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Good day, I'm trying to create a reverse ssh tunnel with my university's remote server. I run the following command on my laptop:

< home >$ ssh -R 9999:localhost:9190 my_user@school_server.edu

I then open another terminal and run

< home >$ nc -l 9190

And on the terminal where I created the tunnel, after logging in, I run

< university >$ nc localhost 9999

When I try this on other computers, I get a connection without a problem between the remote server and the local computer, but on my laptop, I get

< university >$ connect_to localhost port 9190: failed.

When I run the nc command from the remote server.

I have both MacOS as well as Manjaro installed on my laptop, but the problem occurs with both, so it's not a firewall or OS network configuration problem. I've tried using a different network and the problem persists. I have just tried doing the exact same thing with my sister's laptop and it works, and my classmates can do it as well without a problem, so the remote server shouldn't be the problem.

Any idea of what might be causing an issue like this one? Thank you.

EDIT: I forgot to mention, the non-reverse tunnel works perfectly.

More info: Running with the -v flag outputed the following when trying to connect:

debug1: client_input_channel_open: ctype forwarded-tcpip rchan 3 win 2097152 max 32768
debug1: client_request_forwarded_tcpip: listen localhost port 9999, originator 127.0.0.1 port 34590
debug1: connect_next: host 127.0.0.1 ([127.0.0.1]:9190) in progress, fd=9
debug1: channel 1: new [127.0.0.1]
debug1: confirm forwarded-tcpip
debug1: channel 1: connection failed: Connection refused
connect_to 127.0.0.1 port 9190: failed.
debug1: channel 1: free: 127.0.0.1, nchannels 2
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    Try running ssh with the "-v" flag to print debugging info: ssh -v -R .... Ssh will print more detail about why the connection to 9190 is failing.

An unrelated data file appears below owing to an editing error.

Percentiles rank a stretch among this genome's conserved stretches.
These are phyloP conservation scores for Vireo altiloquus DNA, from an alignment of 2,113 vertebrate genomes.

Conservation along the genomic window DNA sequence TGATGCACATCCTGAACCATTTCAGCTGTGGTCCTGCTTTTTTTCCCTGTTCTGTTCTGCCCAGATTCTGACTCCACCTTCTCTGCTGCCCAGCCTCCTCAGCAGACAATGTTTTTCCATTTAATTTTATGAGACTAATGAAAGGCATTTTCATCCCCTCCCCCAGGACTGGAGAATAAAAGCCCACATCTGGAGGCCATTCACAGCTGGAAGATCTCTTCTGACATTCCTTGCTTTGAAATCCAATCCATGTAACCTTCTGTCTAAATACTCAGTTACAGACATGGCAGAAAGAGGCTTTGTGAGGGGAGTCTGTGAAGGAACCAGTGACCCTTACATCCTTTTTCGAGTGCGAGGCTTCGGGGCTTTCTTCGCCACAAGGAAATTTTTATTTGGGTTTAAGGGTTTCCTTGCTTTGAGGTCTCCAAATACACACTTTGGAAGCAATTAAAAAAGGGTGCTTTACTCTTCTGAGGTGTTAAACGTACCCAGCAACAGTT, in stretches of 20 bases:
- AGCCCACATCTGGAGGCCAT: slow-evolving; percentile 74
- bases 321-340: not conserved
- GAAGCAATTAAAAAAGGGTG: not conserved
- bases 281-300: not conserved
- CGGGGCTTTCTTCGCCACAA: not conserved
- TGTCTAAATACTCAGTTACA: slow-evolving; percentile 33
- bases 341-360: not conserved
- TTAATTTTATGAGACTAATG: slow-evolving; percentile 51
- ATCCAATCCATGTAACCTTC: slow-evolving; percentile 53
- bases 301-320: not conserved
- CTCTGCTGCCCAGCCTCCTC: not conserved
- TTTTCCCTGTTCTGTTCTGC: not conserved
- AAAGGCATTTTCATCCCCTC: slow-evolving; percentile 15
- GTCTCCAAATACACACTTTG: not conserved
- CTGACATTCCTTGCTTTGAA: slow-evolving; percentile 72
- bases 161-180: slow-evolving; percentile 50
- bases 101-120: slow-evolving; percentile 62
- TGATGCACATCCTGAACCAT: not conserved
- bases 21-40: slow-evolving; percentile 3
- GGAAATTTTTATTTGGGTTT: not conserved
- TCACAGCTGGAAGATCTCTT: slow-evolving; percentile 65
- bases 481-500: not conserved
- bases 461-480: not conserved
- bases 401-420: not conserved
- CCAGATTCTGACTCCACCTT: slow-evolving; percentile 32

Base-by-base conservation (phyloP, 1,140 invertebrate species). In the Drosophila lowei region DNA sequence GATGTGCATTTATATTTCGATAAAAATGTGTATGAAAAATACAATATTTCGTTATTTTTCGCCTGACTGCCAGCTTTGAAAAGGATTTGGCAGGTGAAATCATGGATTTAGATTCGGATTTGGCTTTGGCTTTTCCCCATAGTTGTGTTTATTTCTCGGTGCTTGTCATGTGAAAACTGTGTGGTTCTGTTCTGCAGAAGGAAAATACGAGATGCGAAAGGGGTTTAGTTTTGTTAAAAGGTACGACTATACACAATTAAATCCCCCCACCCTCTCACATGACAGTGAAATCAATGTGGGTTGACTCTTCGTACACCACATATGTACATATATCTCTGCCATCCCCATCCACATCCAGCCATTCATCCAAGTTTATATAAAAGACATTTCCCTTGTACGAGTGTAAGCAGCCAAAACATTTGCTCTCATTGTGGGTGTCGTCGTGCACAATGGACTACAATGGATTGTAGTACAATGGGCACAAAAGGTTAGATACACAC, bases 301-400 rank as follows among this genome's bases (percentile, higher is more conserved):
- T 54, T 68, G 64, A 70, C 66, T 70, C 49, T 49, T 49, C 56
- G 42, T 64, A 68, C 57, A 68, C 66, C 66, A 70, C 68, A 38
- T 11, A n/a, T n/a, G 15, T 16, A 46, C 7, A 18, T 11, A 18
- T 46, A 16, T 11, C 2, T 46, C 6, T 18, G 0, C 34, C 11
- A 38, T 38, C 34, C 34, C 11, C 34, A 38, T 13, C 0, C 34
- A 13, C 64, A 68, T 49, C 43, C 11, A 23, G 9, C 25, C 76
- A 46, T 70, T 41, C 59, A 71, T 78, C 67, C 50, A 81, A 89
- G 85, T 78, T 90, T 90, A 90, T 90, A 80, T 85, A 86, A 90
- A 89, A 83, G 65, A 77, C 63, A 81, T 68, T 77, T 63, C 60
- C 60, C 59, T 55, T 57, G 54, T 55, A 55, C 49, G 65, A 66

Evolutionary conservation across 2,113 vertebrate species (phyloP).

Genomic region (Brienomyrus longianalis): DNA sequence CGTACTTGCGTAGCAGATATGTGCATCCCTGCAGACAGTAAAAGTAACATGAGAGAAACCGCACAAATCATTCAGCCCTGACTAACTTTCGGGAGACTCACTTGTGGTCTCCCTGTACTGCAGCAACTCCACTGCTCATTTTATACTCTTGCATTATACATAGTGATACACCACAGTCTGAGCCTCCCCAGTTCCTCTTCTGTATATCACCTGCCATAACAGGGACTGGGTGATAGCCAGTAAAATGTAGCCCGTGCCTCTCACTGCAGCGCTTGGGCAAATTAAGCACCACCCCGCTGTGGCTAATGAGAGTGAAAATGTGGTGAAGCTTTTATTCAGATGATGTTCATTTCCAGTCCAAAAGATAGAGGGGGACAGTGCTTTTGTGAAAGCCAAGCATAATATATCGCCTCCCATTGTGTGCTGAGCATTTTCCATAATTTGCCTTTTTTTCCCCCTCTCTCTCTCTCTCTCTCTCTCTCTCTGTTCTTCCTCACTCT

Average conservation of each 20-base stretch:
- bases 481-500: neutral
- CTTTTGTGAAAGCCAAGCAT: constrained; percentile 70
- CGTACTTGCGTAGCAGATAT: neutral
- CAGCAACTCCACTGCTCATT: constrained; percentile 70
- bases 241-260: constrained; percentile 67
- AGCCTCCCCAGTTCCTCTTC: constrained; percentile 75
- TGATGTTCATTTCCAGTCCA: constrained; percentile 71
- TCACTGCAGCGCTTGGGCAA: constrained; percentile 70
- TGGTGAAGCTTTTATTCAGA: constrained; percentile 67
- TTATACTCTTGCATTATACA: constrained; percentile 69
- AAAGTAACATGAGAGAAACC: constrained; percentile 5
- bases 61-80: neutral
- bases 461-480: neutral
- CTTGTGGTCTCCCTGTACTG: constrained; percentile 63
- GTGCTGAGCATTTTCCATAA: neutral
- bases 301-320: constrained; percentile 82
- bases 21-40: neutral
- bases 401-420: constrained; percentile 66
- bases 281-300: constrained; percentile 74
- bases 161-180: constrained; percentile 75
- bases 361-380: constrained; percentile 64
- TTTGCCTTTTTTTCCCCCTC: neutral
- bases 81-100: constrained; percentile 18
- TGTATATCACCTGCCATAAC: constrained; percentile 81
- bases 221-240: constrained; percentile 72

– Kenster
    Nov 21, 2019 at 16:13
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    Can mention the host where you run each command. The other terminal is a bit confusing. Maybe something like home:$ command1, unversity:$ command2 Nov 21, 2019 at 16:13
  • sometimes localhost can mean ::1 (ipv6) rather than 127.0.0.1 (ipv4). Can you replace everywhere localhost with 127.0.0.1 and try again?
    – A.B
    Nov 21, 2019 at 17:34
  • I have tried replacing localhost with 127.0.0.1, but get the same results. I updated the post with the verbose output and terminal notation to make it more clear.
    – Bensas
    Nov 22, 2019 at 17:16

2 Answers 2

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It is an order-of-operations issue. The SSH client is trying to pre-emptively set up the connection to port 9190 of the home computer right after the SSH connection is established, before the remote nc at the university system even starts. If the local port 9190 is not listening at that time, the remote forwarding set-up will fail.

So, you'll have to run your local nc -l 9190 before starting the SSH connection, not after it.

There may be differences between OpenSSH versions in the exact behavior of the remote forwarding: newer versions might delay opening the local extension of the tunnel until something connects to the remote end.

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  • So, the real order is following: local> nc -l -p 9190 then local> ssh -R 9999:localhost:9190 my_user@school_server.edu then remote> echo "I am here!" | nc localhost 9999 Apr 15, 2021 at 22:39
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localhost is from the point of view of school_server.edu. So it is trying to connect to 9190 on the remote.

I think you want it to connect to your local. Therefore (and this bit I am not 100% sure about) you should drop the host name. ssh -R 9999:9190 my_user@school_server.edu

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  • I tried this, but still didn't work
    – Bensas
    Nov 22, 2019 at 17:12
  • What error message? Nov 22, 2019 at 17:13
  • No error message, the command "nc localhost 9999" simply runs and closes immediately, as if I'd inputed any unassigned port.
    – Bensas
    Nov 22, 2019 at 20:49

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